History

The League of Women Voters of Philadelphia’s membership approved its position on the City Charter in 1975; reviewed and updated portions regarding education in 1978; studied recommendations made by the City Charter Commission in June 1991; and again updated its position in 1993.

The City Charter Commission was created to formulate a new City Charter in pursuance of an Act of April 21, 1949, and an ordinance of June 15 of that year. It was composed of fifteen members, nine of whom were appointed by the President of City Council and six by the Mayor. The Commission held two rounds of public hearings, in November 1949-January 1950 and September -November 1950. It presented its final proposed draft of the Charter to City Council on 14 February 1951. The voters approved this draft at an election held on 17 April 1951. The provisions of the Home Rule Charter took effect following the general election of 1951 and the institution of the new administration in January 1952.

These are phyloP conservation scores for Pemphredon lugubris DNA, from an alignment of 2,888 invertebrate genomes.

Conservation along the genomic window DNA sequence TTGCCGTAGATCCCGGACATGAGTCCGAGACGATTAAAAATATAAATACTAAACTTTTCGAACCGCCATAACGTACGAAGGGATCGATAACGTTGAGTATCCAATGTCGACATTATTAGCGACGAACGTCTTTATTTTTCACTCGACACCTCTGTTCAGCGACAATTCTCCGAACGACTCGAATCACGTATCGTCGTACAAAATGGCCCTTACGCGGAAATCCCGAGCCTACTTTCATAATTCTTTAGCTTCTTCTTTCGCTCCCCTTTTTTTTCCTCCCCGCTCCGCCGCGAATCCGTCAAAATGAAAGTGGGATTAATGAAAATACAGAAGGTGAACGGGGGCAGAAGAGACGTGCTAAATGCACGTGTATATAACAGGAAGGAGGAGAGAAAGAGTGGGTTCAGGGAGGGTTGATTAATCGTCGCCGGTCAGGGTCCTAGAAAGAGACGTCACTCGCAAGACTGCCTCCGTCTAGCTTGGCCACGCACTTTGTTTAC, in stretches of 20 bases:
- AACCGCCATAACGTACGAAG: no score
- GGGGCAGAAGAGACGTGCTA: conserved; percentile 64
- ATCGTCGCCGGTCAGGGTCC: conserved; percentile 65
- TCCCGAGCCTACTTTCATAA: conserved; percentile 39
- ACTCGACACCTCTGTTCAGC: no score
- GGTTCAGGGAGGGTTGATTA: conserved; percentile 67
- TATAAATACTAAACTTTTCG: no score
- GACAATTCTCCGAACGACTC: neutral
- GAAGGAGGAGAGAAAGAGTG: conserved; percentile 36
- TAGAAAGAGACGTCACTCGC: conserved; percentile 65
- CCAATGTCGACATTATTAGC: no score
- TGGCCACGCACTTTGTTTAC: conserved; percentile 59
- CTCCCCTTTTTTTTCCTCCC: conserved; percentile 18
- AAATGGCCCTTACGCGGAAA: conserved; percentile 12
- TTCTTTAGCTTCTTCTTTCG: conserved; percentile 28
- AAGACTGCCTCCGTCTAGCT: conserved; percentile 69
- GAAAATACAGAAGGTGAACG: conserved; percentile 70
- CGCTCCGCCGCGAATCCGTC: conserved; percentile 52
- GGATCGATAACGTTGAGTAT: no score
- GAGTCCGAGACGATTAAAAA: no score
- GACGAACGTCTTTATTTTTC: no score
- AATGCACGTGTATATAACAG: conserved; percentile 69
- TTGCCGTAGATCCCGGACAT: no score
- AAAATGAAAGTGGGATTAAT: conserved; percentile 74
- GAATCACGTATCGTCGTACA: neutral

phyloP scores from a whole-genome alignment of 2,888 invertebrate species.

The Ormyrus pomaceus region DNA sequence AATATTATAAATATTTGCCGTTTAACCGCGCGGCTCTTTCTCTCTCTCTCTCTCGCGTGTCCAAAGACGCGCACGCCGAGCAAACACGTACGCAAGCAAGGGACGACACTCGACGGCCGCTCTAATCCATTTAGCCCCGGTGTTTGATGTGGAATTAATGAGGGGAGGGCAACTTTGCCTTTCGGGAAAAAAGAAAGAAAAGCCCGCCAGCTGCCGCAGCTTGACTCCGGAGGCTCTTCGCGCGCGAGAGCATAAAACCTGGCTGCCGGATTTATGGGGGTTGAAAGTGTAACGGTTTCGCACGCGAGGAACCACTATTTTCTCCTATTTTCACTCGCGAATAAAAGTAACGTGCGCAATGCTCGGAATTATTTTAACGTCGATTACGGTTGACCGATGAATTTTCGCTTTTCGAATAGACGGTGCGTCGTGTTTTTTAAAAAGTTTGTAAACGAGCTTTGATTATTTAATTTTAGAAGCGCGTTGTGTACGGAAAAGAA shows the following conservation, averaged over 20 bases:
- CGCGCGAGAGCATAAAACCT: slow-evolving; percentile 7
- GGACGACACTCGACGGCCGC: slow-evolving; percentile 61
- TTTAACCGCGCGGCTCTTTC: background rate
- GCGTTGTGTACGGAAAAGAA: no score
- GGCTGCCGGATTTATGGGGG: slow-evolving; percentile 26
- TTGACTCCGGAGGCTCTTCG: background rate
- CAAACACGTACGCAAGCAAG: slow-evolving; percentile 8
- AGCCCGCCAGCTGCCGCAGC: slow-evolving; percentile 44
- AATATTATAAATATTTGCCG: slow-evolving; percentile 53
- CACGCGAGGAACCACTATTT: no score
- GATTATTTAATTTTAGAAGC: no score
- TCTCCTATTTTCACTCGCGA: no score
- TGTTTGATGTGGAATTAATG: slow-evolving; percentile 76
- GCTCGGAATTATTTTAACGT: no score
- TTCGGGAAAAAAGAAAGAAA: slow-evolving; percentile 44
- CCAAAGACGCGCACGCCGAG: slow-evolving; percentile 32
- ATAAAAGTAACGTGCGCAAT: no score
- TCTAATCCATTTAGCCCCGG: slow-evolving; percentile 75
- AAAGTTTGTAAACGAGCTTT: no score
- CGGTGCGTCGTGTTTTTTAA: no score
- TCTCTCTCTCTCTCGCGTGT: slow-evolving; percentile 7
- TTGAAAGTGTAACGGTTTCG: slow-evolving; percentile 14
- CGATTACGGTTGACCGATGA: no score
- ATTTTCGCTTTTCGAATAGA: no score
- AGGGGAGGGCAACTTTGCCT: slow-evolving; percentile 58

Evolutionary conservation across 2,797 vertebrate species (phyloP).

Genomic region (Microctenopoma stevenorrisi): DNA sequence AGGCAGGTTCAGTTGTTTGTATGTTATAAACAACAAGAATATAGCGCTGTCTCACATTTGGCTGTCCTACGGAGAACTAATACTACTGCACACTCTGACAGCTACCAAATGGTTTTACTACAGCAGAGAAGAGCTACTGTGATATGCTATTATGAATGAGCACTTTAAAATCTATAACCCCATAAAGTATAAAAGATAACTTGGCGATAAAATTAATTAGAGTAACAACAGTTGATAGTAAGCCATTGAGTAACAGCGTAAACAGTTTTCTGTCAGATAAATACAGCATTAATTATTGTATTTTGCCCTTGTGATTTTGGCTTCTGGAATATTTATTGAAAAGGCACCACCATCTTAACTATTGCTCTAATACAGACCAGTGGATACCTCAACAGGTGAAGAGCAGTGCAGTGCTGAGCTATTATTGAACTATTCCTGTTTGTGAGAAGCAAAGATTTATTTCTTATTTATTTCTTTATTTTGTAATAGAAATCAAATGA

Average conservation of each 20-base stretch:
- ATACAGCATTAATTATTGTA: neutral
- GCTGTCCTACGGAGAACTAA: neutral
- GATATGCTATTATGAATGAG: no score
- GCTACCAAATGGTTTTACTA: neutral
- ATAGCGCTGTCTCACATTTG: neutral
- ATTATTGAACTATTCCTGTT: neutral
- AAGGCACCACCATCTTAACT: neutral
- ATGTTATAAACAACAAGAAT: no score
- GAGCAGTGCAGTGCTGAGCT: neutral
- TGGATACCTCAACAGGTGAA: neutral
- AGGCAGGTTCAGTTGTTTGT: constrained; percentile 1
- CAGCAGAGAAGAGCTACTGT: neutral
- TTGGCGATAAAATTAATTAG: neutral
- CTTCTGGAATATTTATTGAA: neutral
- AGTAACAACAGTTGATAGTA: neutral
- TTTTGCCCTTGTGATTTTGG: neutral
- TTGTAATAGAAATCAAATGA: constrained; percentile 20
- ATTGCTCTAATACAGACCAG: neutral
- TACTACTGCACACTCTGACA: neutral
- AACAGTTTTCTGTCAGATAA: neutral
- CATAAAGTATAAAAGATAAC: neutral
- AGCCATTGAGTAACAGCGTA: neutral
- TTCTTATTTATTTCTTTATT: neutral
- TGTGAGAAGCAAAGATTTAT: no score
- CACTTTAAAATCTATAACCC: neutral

The Commission was charged with revamping Philadelphia’s city government and making provisions for integrating city and county functions into a working single governmental entity. A major product of the reform movements active in post-World War II Philadelphia, the Commission, a bi-partisan body, completely overhauled Philadelphia’s existing governmental structure and executed a document which still acts as the City’s basic frame of government today.

ACTION ITEM

The League of Women Voters of Philadelphia will continue to protect the integrity of the City Charter and advocate for a representative government that is fair and responsive to our citizens.